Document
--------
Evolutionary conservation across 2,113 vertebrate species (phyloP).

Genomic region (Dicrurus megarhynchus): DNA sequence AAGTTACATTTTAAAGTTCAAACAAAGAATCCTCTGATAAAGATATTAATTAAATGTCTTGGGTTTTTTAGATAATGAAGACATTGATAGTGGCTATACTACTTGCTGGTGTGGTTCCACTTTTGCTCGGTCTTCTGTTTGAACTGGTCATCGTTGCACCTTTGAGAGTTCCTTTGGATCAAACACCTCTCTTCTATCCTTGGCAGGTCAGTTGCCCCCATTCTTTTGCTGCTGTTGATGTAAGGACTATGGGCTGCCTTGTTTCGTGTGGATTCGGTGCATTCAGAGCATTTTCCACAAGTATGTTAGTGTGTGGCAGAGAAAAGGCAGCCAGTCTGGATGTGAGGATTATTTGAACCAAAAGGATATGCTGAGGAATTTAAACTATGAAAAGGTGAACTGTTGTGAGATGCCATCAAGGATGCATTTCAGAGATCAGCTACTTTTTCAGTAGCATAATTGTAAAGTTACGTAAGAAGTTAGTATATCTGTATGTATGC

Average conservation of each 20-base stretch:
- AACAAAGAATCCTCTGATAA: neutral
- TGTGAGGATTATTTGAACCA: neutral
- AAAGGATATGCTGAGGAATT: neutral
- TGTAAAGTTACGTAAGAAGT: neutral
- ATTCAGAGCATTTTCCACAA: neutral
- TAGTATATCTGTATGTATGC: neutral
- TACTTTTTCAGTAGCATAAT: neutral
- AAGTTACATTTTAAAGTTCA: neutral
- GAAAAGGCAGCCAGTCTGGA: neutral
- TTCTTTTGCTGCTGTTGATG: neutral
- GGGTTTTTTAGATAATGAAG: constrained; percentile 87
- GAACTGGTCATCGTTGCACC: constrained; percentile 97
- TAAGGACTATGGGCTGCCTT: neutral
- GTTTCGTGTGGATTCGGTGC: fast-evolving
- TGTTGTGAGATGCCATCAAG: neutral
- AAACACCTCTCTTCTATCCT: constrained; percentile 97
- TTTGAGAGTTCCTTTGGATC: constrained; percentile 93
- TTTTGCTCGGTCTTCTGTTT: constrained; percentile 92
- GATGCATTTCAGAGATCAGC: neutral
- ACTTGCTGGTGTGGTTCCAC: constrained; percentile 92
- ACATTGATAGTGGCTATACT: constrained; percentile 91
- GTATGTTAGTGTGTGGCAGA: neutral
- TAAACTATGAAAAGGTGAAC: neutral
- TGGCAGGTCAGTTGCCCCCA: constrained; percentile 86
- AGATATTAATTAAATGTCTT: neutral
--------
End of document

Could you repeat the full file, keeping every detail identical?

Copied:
Evolutionary conservation across 2,113 vertebrate species (phyloP).

Genomic region (Dicrurus megarhynchus): DNA sequence AAGTTACATTTTAAAGTTCAAACAAAGAATCCTCTGATAAAGATATTAATTAAATGTCTTGGGTTTTTTAGATAATGAAGACATTGATAGTGGCTATACTACTTGCTGGTGTGGTTCCACTTTTGCTCGGTCTTCTGTTTGAACTGGTCATCGTTGCACCTTTGAGAGTTCCTTTGGATCAAACACCTCTCTTCTATCCTTGGCAGGTCAGTTGCCCCCATTCTTTTGCTGCTGTTGATGTAAGGACTATGGGCTGCCTTGTTTCGTGTGGATTCGGTGCATTCAGAGCATTTTCCACAAGTATGTTAGTGTGTGGCAGAGAAAAGGCAGCCAGTCTGGATGTGAGGATTATTTGAACCAAAAGGATATGCTGAGGAATTTAAACTATGAAAAGGTGAACTGTTGTGAGATGCCATCAAGGATGCATTTCAGAGATCAGCTACTTTTTCAGTAGCATAATTGTAAAGTTACGTAAGAAGTTAGTATATCTGTATGTATGC

Average conservation of each 20-base stretch:
- AACAAAGAATCCTCTGATAA: neutral
- TGTGAGGATTATTTGAACCA: neutral
- AAAGGATATGCTGAGGAATT: neutral
- TGTAAAGTTACGTAAGAAGT: neutral
- ATTCAGAGCATTTTCCACAA: neutral
- TAGTATATCTGTATGTATGC: neutral
- TACTTTTTCAGTAGCATAAT: neutral
- AAGTTACATTTTAAAGTTCA: neutral
- GAAAAGGCAGCCAGTCTGGA: neutral
- TTCTTTTGCTGCTGTTGATG: neutral
- GGGTTTTTTAGATAATGAAG: constrained; percentile 87
- GAACTGGTCATCGTTGCACC: constrained; percentile 97
- TAAGGACTATGGGCTGCCTT: neutral
- GTTTCGTGTGGATTCGGTGC: fast-evolving
- TGTTGTGAGATGCCATCAAG: neutral
- AAACACCTCTCTTCTATCCT: constrained; percentile 97
- TTTGAGAGTTCCTTTGGATC: constrained; percentile 93
- TTTTGCTCGGTCTTCTGTTT: constrained; percentile 92
- GATGCATTTCAGAGATCAGC: neutral
- ACTTGCTGGTGTGGTTCCAC: constrained; percentile 92
- ACATTGATAGTGGCTATACT: constrained; percentile 91
- GTATGTTAGTGTGTGGCAGA: neutral
- TAAACTATGAAAAGGTGAAC: neutral
- TGGCAGGTCAGTTGCCCCCA: constrained; percentile 86
- AGATATTAATTAAATGTCTT: neutral